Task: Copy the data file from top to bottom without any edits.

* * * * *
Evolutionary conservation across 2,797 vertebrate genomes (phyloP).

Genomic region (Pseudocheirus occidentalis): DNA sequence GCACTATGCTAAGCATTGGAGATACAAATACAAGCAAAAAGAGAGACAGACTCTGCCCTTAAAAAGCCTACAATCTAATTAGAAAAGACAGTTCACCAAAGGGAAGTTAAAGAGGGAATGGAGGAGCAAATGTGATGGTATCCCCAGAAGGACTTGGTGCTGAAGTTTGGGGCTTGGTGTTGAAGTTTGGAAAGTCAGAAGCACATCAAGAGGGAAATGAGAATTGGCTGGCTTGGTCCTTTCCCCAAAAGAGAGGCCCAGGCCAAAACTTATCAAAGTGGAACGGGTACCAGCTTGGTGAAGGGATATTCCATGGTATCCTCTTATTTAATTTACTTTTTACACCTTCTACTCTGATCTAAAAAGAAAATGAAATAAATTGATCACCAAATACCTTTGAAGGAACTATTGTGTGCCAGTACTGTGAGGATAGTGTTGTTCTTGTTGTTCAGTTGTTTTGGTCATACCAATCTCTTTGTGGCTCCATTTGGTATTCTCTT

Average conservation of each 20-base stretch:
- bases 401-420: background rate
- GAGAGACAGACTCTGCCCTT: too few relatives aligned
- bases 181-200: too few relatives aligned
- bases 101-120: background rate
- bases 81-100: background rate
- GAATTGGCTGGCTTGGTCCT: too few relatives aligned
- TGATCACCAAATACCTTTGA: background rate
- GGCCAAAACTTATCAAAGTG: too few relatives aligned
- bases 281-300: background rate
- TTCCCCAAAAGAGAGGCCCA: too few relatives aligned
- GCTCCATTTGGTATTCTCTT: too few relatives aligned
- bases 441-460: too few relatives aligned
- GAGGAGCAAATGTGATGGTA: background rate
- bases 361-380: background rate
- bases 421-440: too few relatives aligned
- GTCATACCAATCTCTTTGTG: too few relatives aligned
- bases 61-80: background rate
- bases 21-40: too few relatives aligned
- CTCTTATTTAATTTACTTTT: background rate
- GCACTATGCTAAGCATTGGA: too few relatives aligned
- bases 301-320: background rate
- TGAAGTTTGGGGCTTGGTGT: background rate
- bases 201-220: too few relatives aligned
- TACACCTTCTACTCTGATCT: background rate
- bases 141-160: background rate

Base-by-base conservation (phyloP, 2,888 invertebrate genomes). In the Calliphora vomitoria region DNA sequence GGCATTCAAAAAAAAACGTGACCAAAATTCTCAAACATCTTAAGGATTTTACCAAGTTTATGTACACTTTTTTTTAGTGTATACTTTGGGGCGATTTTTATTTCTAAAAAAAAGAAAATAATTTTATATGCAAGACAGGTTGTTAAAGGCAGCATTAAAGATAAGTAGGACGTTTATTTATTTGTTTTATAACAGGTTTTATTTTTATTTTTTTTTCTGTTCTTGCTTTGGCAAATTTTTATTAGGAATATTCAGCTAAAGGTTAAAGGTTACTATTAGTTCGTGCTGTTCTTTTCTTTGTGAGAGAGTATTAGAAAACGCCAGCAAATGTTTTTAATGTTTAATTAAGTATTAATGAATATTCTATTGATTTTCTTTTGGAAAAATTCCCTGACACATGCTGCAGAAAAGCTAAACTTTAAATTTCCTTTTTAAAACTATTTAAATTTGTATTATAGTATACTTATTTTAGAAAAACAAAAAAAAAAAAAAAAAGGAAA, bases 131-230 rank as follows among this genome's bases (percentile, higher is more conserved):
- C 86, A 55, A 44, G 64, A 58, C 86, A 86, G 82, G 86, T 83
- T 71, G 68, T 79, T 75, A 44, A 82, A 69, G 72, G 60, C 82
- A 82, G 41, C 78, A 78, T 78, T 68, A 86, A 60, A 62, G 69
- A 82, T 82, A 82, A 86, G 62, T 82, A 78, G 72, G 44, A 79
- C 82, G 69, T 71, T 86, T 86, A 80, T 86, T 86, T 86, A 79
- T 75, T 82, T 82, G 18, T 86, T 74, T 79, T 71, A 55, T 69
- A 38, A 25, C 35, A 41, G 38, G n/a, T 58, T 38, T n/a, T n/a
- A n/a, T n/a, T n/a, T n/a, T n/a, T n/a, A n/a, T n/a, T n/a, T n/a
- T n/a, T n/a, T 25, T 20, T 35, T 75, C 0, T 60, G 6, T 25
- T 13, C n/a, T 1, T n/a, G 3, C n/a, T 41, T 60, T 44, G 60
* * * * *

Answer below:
Evolutionary conservation across 2,797 vertebrate genomes (phyloP).

Genomic region (Pseudocheirus occidentalis): DNA sequence GCACTATGCTAAGCATTGGAGATACAAATACAAGCAAAAAGAGAGACAGACTCTGCCCTTAAAAAGCCTACAATCTAATTAGAAAAGACAGTTCACCAAAGGGAAGTTAAAGAGGGAATGGAGGAGCAAATGTGATGGTATCCCCAGAAGGACTTGGTGCTGAAGTTTGGGGCTTGGTGTTGAAGTTTGGAAAGTCAGAAGCACATCAAGAGGGAAATGAGAATTGGCTGGCTTGGTCCTTTCCCCAAAAGAGAGGCCCAGGCCAAAACTTATCAAAGTGGAACGGGTACCAGCTTGGTGAAGGGATATTCCATGGTATCCTCTTATTTAATTTACTTTTTACACCTTCTACTCTGATCTAAAAAGAAAATGAAATAAATTGATCACCAAATACCTTTGAAGGAACTATTGTGTGCCAGTACTGTGAGGATAGTGTTGTTCTTGTTGTTCAGTTGTTTTGGTCATACCAATCTCTTTGTGGCTCCATTTGGTATTCTCTT

Average conservation of each 20-base stretch:
- bases 401-420: background rate
- GAGAGACAGACTCTGCCCTT: too few relatives aligned
- bases 181-200: too few relatives aligned
- bases 101-120: background rate
- bases 81-100: background rate
- GAATTGGCTGGCTTGGTCCT: too few relatives aligned
- TGATCACCAAATACCTTTGA: background rate
- GGCCAAAACTTATCAAAGTG: too few relatives aligned
- bases 281-300: background rate
- TTCCCCAAAAGAGAGGCCCA: too few relatives aligned
- GCTCCATTTGGTATTCTCTT: too few relatives aligned
- bases 441-460: too few relatives aligned
- GAGGAGCAAATGTGATGGTA: background rate
- bases 361-380: background rate
- bases 421-440: too few relatives aligned
- GTCATACCAATCTCTTTGTG: too few relatives aligned
- bases 61-80: background rate
- bases 21-40: too few relatives aligned
- CTCTTATTTAATTTACTTTT: background rate
- GCACTATGCTAAGCATTGGA: too few relatives aligned
- bases 301-320: background rate
- TGAAGTTTGGGGCTTGGTGT: background rate
- bases 201-220: too few relatives aligned
- TACACCTTCTACTCTGATCT: background rate
- bases 141-160: background rate

Base-by-base conservation (phyloP, 2,888 invertebrate genomes). In the Calliphora vomitoria region DNA sequence GGCATTCAAAAAAAAACGTGACCAAAATTCTCAAACATCTTAAGGATTTTACCAAGTTTATGTACACTTTTTTTTAGTGTATACTTTGGGGCGATTTTTATTTCTAAAAAAAAGAAAATAATTTTATATGCAAGACAGGTTGTTAAAGGCAGCATTAAAGATAAGTAGGACGTTTATTTATTTGTTTTATAACAGGTTTTATTTTTATTTTTTTTTCTGTTCTTGCTTTGGCAAATTTTTATTAGGAATATTCAGCTAAAGGTTAAAGGTTACTATTAGTTCGTGCTGTTCTTTTCTTTGTGAGAGAGTATTAGAAAACGCCAGCAAATGTTTTTAATGTTTAATTAAGTATTAATGAATATTCTATTGATTTTCTTTTGGAAAAATTCCCTGACACATGCTGCAGAAAAGCTAAACTTTAAATTTCCTTTTTAAAACTATTTAAATTTGTATTATAGTATACTTATTTTAGAAAAACAAAAAAAAAAAAAAAAAGGAAA, bases 131-230 rank as follows among this genome's bases (percentile, higher is more conserved):
- C 86, A 55, A 44, G 64, A 58, C 86, A 86, G 82, G 86, T 83
- T 71, G 68, T 79, T 75, A 44, A 82, A 69, G 72, G 60, C 82
- A 82, G 41, C 78, A 78, T 78, T 68, A 86, A 60, A 62, G 69
- A 82, T 82, A 82, A 86, G 62, T 82, A 78, G 72, G 44, A 79
- C 82, G 69, T 71, T 86, T 86, A 80, T 86, T 86, T 86, A 79
- T 75, T 82, T 82, G 18, T 86, T 74, T 79, T 71, A 55, T 69
- A 38, A 25, C 35, A 41, G 38, G n/a, T 58, T 38, T n/a, T n/a
- A n/a, T n/a, T n/a, T n/a, T n/a, T n/a, A n/a, T n/a, T n/a, T n/a
- T n/a, T n/a, T 25, T 20, T 35, T 75, C 0, T 60, G 6, T 25
- T 13, C n/a, T 1, T n/a, G 3, C n/a, T 41, T 60, T 44, G 60